At the end of the epic poem Job the Lord answers the main character Job with a series of questions that help establish his perspective on his Creator.
In chapters 40 and 41 he asks Job to consider the Behemoth and the Leviathan which seem to be large creatures that we could equate with “pre-historic” dinosaurs like the Brachiosaurus and the Mosasaurus (made famous in Jurassic Park).
In the intervening millennia, we may not be able to behold the Behemoth nor the Leviathan as it seems Job was. However, we have been afforded the great privilege of living during a time of great discoveries about the universe. What we are able to behold is perhaps even more incredible than these creatures were.
This got me thinking. How might the Lord respond to a person today that struggles with the problems of evil, justice and the vastness of the universe. This exploration relies on various scriptures and replaces the Behemoth and the Leviathan with some of the majestic images from the farthest reaches of the universe.
In a letter to a pastor, John Wesley, cautions him about his lack of reading: (link)
What has exceedingly hurt you in time past, nay, and I fear to this day, is want of reading. I scarce ever knew a preacher read so little. And perhaps, by neglecting it, you have lost the taste for it. [Your preaching] is lively, but not deep; there is little variety; there is no compass of thought. Reading only can supply this …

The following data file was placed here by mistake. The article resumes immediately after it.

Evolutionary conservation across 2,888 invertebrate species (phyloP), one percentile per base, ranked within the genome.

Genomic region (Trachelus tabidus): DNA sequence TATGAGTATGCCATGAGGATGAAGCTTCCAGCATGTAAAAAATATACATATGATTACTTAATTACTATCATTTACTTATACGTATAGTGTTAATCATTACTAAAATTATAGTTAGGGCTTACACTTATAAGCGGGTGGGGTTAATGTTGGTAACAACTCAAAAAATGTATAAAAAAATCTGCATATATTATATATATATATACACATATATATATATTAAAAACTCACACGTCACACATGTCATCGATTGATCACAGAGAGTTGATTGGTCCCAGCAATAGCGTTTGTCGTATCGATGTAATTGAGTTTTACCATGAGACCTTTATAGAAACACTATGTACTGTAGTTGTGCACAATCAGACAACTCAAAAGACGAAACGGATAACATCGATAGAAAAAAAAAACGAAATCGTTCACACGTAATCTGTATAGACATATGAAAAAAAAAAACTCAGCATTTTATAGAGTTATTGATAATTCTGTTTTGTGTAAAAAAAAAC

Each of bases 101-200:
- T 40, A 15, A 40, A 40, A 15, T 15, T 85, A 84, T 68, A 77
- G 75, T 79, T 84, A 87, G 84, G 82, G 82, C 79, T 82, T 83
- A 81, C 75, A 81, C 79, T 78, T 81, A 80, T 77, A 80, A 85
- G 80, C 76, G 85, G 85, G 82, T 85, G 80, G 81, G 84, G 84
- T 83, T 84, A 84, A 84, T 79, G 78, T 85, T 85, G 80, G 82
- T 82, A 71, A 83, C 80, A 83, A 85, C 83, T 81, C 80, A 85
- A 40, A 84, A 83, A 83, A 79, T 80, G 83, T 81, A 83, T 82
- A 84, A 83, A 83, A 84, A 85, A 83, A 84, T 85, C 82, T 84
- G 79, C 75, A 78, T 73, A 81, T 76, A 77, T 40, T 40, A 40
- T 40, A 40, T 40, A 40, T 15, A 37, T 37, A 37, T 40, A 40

In the introduction to Athanasius’ On the Incarnation (amazon, online), C.S. Lewis talks about the importance of what we are reading (introduction). Particularly, he warns us against reading that is comprised of an “exclusive contemporary diet”, instead encouraging us to read books from the past (emphasis added).
There is a strange idea abroad that in every subject the ancient books should be read only by the professionals, and that the amateur should content himself with the modern books. … this mistaken preference for the modern books and this shyness of the old ones is nowhere more rampant than in theology.
I am not going to tackle these questions in this post. Instead I am going to tackle something he says in part of his opening statement. Before posing questions, Randy lays down two charges against those who reject Calvinism. The first is that they have a system built on philosophy. The second is that their system is not a biblical one.
I would like to pose a few “philosophical” questions about their position … . Since their position is a philosophical and not a biblical one, I should be permitted to ask what they call “philosophical questions.”
It is this set of charges that I want to address.
Before we begin we need to ask and answer two questions.